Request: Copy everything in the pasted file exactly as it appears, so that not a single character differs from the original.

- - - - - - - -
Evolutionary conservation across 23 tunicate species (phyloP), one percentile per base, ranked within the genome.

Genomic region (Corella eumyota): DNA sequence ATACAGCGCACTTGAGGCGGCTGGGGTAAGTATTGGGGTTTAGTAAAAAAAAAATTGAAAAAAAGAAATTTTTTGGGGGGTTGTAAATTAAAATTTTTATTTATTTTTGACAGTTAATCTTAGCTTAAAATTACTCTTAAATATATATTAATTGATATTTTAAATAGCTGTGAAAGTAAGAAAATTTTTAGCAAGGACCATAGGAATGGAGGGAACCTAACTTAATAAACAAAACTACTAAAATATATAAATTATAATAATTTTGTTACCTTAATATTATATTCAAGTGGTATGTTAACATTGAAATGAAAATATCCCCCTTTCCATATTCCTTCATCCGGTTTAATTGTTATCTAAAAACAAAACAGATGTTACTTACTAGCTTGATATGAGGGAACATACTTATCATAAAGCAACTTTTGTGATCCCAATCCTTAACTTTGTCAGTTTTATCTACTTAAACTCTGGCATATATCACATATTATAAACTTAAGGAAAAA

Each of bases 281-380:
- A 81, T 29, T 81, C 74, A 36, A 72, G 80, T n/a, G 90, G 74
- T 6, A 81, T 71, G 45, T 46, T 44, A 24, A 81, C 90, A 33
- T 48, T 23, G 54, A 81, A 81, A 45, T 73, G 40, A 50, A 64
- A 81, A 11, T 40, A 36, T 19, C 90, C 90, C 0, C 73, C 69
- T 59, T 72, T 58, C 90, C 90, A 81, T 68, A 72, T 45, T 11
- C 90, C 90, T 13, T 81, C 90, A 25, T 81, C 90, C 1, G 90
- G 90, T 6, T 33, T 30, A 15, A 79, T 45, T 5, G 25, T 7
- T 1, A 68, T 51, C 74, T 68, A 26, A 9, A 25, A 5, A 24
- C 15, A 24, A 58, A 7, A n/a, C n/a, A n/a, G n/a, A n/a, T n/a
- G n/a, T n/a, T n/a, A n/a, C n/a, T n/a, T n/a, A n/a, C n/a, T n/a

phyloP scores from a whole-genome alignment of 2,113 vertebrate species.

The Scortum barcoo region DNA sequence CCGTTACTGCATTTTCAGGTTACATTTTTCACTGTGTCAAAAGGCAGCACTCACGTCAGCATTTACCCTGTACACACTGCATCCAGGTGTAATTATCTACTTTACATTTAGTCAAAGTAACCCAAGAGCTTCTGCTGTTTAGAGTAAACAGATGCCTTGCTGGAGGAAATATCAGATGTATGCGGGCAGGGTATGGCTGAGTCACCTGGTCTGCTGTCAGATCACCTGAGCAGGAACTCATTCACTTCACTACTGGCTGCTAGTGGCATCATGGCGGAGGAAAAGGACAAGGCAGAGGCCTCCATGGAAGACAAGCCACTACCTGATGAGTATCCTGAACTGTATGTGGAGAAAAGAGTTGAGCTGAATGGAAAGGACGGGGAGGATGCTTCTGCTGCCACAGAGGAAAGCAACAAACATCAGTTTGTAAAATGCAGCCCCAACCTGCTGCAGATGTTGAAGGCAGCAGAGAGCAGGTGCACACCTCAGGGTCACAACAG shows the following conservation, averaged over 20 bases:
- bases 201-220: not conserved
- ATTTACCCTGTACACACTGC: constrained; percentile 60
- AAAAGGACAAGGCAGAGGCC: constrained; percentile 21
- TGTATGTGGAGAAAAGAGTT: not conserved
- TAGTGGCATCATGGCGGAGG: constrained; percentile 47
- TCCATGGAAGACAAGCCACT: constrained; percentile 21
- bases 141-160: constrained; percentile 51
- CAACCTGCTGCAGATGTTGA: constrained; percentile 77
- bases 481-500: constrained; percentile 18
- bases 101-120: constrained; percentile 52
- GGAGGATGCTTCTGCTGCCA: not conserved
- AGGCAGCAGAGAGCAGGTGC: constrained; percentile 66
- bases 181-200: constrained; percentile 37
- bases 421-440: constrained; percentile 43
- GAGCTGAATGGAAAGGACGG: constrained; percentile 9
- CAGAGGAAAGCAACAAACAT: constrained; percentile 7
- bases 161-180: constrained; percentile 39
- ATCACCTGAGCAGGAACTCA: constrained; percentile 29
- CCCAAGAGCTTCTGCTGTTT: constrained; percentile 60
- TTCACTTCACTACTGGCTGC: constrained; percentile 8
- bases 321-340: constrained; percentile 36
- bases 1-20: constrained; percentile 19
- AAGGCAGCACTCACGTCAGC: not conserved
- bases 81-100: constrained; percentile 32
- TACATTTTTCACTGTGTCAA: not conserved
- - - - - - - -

Evolutionary conservation across 23 tunicate species (phyloP), one percentile per base, ranked within the genome.

Genomic region (Corella eumyota): DNA sequence ATACAGCGCACTTGAGGCGGCTGGGGTAAGTATTGGGGTTTAGTAAAAAAAAAATTGAAAAAAAGAAATTTTTTGGGGGGTTGTAAATTAAAATTTTTATTTATTTTTGACAGTTAATCTTAGCTTAAAATTACTCTTAAATATATATTAATTGATATTTTAAATAGCTGTGAAAGTAAGAAAATTTTTAGCAAGGACCATAGGAATGGAGGGAACCTAACTTAATAAACAAAACTACTAAAATATATAAATTATAATAATTTTGTTACCTTAATATTATATTCAAGTGGTATGTTAACATTGAAATGAAAATATCCCCCTTTCCATATTCCTTCATCCGGTTTAATTGTTATCTAAAAACAAAACAGATGTTACTTACTAGCTTGATATGAGGGAACATACTTATCATAAAGCAACTTTTGTGATCCCAATCCTTAACTTTGTCAGTTTTATCTACTTAAACTCTGGCATATATCACATATTATAAACTTAAGGAAAAA

Each of bases 281-380:
- A 81, T 29, T 81, C 74, A 36, A 72, G 80, T n/a, G 90, G 74
- T 6, A 81, T 71, G 45, T 46, T 44, A 24, A 81, C 90, A 33
- T 48, T 23, G 54, A 81, A 81, A 45, T 73, G 40, A 50, A 64
- A 81, A 11, T 40, A 36, T 19, C 90, C 90, C 0, C 73, C 69
- T 59, T 72, T 58, C 90, C 90, A 81, T 68, A 72, T 45, T 11
- C 90, C 90, T 13, T 81, C 90, A 25, T 81, C 90, C 1, G 90
- G 90, T 6, T 33, T 30, A 15, A 79, T 45, T 5, G 25, T 7
- T 1, A 68, T 51, C 74, T 68, A 26, A 9, A 25, A 5, A 24
- C 15, A 24, A 58, A 7, A n/a, C n/a, A n/a, G n/a, A n/a, T n/a
- G n/a, T n/a, T n/a, A n/a, C n/a, T n/a, T n/a, A n/a, C n/a, T n/a

phyloP scores from a whole-genome alignment of 2,113 vertebrate species.

The Scortum barcoo region DNA sequence CCGTTACTGCATTTTCAGGTTACATTTTTCACTGTGTCAAAAGGCAGCACTCACGTCAGCATTTACCCTGTACACACTGCATCCAGGTGTAATTATCTACTTTACATTTAGTCAAAGTAACCCAAGAGCTTCTGCTGTTTAGAGTAAACAGATGCCTTGCTGGAGGAAATATCAGATGTATGCGGGCAGGGTATGGCTGAGTCACCTGGTCTGCTGTCAGATCACCTGAGCAGGAACTCATTCACTTCACTACTGGCTGCTAGTGGCATCATGGCGGAGGAAAAGGACAAGGCAGAGGCCTCCATGGAAGACAAGCCACTACCTGATGAGTATCCTGAACTGTATGTGGAGAAAAGAGTTGAGCTGAATGGAAAGGACGGGGAGGATGCTTCTGCTGCCACAGAGGAAAGCAACAAACATCAGTTTGTAAAATGCAGCCCCAACCTGCTGCAGATGTTGAAGGCAGCAGAGAGCAGGTGCACACCTCAGGGTCACAACAG shows the following conservation, averaged over 20 bases:
- bases 201-220: not conserved
- ATTTACCCTGTACACACTGC: constrained; percentile 60
- AAAAGGACAAGGCAGAGGCC: constrained; percentile 21
- TGTATGTGGAGAAAAGAGTT: not conserved
- TAGTGGCATCATGGCGGAGG: constrained; percentile 47
- TCCATGGAAGACAAGCCACT: constrained; percentile 21
- bases 141-160: constrained; percentile 51
- CAACCTGCTGCAGATGTTGA: constrained; percentile 77
- bases 481-500: constrained; percentile 18
- bases 101-120: constrained; percentile 52
- GGAGGATGCTTCTGCTGCCA: not conserved
- AGGCAGCAGAGAGCAGGTGC: constrained; percentile 66
- bases 181-200: constrained; percentile 37
- bases 421-440: constrained; percentile 43
- GAGCTGAATGGAAAGGACGG: constrained; percentile 9
- CAGAGGAAAGCAACAAACAT: constrained; percentile 7
- bases 161-180: constrained; percentile 39
- ATCACCTGAGCAGGAACTCA: constrained; percentile 29
- CCCAAGAGCTTCTGCTGTTT: constrained; percentile 60
- TTCACTTCACTACTGGCTGC: constrained; percentile 8
- bases 321-340: constrained; percentile 36
- bases 1-20: constrained; percentile 19
- AAGGCAGCACTCACGTCAGC: not conserved
- bases 81-100: constrained; percentile 32
- TACATTTTTCACTGTGTCAA: not conserved